The new CNRS representative office in Kenya will help bolster our cooperation work in Africa


The CNRS has opened its eleventh office abroad, in Nairobi, Kenya. This new office is part of the organisation's multi-annual cooperation plan with Africa, as Antoine Petit, the CNRS Chairman and CEO, tells us.

Why is the CNRS opening a second office in Africa?

Antoine Petit: The CNRS realised its institutional links with partners in African countries were relatively weak and therefore set itself the objective of reviewing its cooperation strategy with these countries. This objective was set out in the CNRS's Objectives and Performance Contract (2019-2023) signed with the State and led to the development and publication in 2021 of a multiannual cooperation plan with Africa. From 2019 onwards, a lot of initiatives have been launched to find out more about the Africa's different research communities' cooperation requirements, set up institutional links to enhance support for those communities and co-construct scientific projects with our French, African and European partners. The aim of opening a new CNRS representative office in Africa is to increase these types of initiatives and help strengthen our scientific cooperation with Africa. The new office will complement the work of its existing counterpart in Pretoria, South Africa which is shared with the Research Institute for Development (IRD) and the French Agricultural Research Centre for International Development (CIRAD). The Pretoria office's work covers all the thirteen countries of southern Africa for the CNRS.

Why did you choose Nairobi in Kenya?   
A.P.: The countries of East Africa are highly dynamic in terms of the quantity and quality of their scientific publications. Among these countries Kenya seemed an ideal candidate in more ways than one. Major reforms in Kenya have been carried out with the international community's support and these have made its economy one of the region's strongest thus helping Kenya rise to the rank of a middle-income country. Kenya has benefited from a significant level of political stability since independence, with its success based on a service economy (46.5% of GDP) which produces innovations that are replicated throughout Africa.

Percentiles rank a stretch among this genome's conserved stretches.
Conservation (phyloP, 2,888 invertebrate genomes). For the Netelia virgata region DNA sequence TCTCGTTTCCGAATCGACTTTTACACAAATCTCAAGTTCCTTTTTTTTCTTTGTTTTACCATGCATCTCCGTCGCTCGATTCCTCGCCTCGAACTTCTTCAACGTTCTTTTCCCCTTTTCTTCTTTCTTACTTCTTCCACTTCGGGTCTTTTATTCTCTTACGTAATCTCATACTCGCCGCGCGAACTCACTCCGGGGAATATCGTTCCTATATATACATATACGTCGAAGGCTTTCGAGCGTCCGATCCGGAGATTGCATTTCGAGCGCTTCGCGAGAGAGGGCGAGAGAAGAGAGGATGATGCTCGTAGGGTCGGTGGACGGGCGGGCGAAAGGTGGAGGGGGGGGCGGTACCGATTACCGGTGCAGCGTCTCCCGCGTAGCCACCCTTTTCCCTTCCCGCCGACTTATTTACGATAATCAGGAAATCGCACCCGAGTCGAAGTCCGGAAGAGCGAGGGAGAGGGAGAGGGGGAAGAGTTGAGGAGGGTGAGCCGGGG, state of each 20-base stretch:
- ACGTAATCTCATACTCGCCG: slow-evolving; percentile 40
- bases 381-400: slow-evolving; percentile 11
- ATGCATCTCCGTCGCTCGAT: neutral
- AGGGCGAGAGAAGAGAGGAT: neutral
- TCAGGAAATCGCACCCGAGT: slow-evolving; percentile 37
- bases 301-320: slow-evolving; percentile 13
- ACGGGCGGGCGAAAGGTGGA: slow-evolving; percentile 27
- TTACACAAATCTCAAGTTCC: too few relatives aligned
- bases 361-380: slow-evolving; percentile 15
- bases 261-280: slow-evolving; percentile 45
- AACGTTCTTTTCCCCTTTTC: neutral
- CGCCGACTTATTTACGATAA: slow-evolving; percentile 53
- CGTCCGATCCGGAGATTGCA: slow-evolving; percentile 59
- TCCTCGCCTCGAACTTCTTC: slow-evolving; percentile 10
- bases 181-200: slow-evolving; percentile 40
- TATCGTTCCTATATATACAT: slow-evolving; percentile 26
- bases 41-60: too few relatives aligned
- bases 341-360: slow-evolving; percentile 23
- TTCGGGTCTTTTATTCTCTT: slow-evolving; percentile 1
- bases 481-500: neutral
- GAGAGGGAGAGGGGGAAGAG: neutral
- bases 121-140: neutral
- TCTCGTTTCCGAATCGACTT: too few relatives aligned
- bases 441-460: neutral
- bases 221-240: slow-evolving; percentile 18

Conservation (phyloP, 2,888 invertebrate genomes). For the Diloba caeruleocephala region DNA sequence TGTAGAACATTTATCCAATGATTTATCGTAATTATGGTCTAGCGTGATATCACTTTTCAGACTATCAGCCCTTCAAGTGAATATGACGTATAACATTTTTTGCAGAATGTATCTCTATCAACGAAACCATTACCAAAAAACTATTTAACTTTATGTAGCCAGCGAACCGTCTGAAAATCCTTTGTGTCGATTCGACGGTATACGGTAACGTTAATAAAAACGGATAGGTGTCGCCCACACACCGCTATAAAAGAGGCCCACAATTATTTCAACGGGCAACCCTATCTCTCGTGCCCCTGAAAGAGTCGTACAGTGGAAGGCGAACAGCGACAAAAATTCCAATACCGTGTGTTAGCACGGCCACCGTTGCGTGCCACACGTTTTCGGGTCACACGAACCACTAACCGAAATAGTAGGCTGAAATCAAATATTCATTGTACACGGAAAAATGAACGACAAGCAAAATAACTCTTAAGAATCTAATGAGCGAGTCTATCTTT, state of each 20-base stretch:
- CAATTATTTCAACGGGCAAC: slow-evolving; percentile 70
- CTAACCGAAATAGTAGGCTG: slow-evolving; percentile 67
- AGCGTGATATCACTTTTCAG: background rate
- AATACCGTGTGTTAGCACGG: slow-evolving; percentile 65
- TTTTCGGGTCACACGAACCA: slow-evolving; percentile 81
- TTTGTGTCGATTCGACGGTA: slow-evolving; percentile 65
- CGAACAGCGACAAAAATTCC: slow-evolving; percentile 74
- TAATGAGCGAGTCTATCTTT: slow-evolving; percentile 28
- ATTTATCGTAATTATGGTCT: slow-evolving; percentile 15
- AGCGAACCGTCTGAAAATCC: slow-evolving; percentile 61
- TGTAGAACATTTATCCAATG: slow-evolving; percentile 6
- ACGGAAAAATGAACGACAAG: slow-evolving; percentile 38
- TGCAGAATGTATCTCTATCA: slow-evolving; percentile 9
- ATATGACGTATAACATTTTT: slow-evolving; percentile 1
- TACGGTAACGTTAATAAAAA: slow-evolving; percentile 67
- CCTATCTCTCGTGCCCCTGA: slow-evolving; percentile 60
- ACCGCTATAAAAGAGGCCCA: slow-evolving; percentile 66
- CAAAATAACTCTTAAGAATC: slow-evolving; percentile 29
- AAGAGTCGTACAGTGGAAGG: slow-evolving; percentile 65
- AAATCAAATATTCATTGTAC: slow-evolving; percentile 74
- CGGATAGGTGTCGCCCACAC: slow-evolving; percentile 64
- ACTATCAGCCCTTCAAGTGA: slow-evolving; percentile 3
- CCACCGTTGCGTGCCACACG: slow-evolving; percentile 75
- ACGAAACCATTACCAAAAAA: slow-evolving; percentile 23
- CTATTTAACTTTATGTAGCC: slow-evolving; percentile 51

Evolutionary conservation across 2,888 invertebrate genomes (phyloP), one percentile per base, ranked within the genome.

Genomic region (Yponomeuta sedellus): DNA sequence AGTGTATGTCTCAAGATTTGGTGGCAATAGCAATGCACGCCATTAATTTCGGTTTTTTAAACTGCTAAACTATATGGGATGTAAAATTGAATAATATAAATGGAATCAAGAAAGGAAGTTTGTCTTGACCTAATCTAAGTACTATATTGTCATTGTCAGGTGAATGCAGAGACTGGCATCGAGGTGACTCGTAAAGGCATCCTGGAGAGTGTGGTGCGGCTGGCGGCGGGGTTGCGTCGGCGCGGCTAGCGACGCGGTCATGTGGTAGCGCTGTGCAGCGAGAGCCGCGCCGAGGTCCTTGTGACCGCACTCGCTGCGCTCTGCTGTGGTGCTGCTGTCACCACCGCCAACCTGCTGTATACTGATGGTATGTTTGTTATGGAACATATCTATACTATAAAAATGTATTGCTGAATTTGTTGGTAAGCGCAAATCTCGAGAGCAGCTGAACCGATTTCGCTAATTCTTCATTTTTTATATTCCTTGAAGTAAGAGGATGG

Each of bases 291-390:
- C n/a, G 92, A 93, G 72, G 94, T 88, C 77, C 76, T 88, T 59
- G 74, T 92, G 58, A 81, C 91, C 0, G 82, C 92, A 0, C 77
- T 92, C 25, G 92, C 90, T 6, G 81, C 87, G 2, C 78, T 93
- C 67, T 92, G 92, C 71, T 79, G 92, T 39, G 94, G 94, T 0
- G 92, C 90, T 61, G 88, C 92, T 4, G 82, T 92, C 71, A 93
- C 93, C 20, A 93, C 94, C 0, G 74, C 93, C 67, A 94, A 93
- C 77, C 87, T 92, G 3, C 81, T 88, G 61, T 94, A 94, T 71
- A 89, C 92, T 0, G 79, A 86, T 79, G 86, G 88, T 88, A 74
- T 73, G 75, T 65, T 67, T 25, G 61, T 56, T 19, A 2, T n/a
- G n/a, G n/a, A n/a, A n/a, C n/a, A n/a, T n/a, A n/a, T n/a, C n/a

R&D and higher education are also important in Kenya which is a target destination for international students. Kenya possesses the highest ratio of scientists to population and is investing more in absolute terms to create a favourable environment for the development of research and science. The latter point is part of the Kenyan government's Vision 2030 strategy and should transform the country's economic base. Kenya's share of world scientific publications doubled between 2000 and 2019 and the visibility of the country's research was enhanced by an increased number of international collaboration projects spanning all fields of science.

The CNRS is the leading French partner with Kenya for publications in the fields of ecology, environmental sciences, geosciences and biodiversity. Twelve ongoing structuring projects1  led by the CNRS involve Kenya or a neighbouring country. Finally, the CNRS has also been able to count on the remarkable support of the French Embassy in Kenya to facilitate the installation of the office which will initially be located in the Embassy and also for organisation's introduction into the regional ecosystem.

Kenya is also a key entry point into the region, of course.        
A.P.: Absolutely, yes. Kenya is a true international hub and plays a central role in the region, particularly within the East African Community common market. The quality of Kenya's logistical, financial and legal services combined with its relatively favourable business environment have made it a prime destination for French companies like Peugeot, L'Oréal, Saint-Gobain, Société Générale, Schneider-Electric or Total which use Kenya as an effective base to spread their influence throughout the surrounding region. France has been one of the top five overseas investors in Kenya since 2015 with particular focus on Nairobi's highly dynamic innovation ecosystem.

This regional dynamic extends to science. The country hosts major regional and international scientific and funding organisations along with leading research organisations like the African Academy of Sciences, the Inter-University Council of East Africa and the African Capacity Building Foundation. These influential research funding bodies have helped cement Kenya's position as a leading research centre in East Africa and in Africa as a whole. Kenyan universities and public research organisations are involved with international research networks and in intra-African collaboration initiatives. The country's international joint publication rate has reached 80% - ahead of neighbouring countries like Uganda, Tanzania and Rwanda. Kenya's national research funding agencies like its National Research Fund have integrated the objectives set out by the African Union in their research support policies.

Who will direct the new office?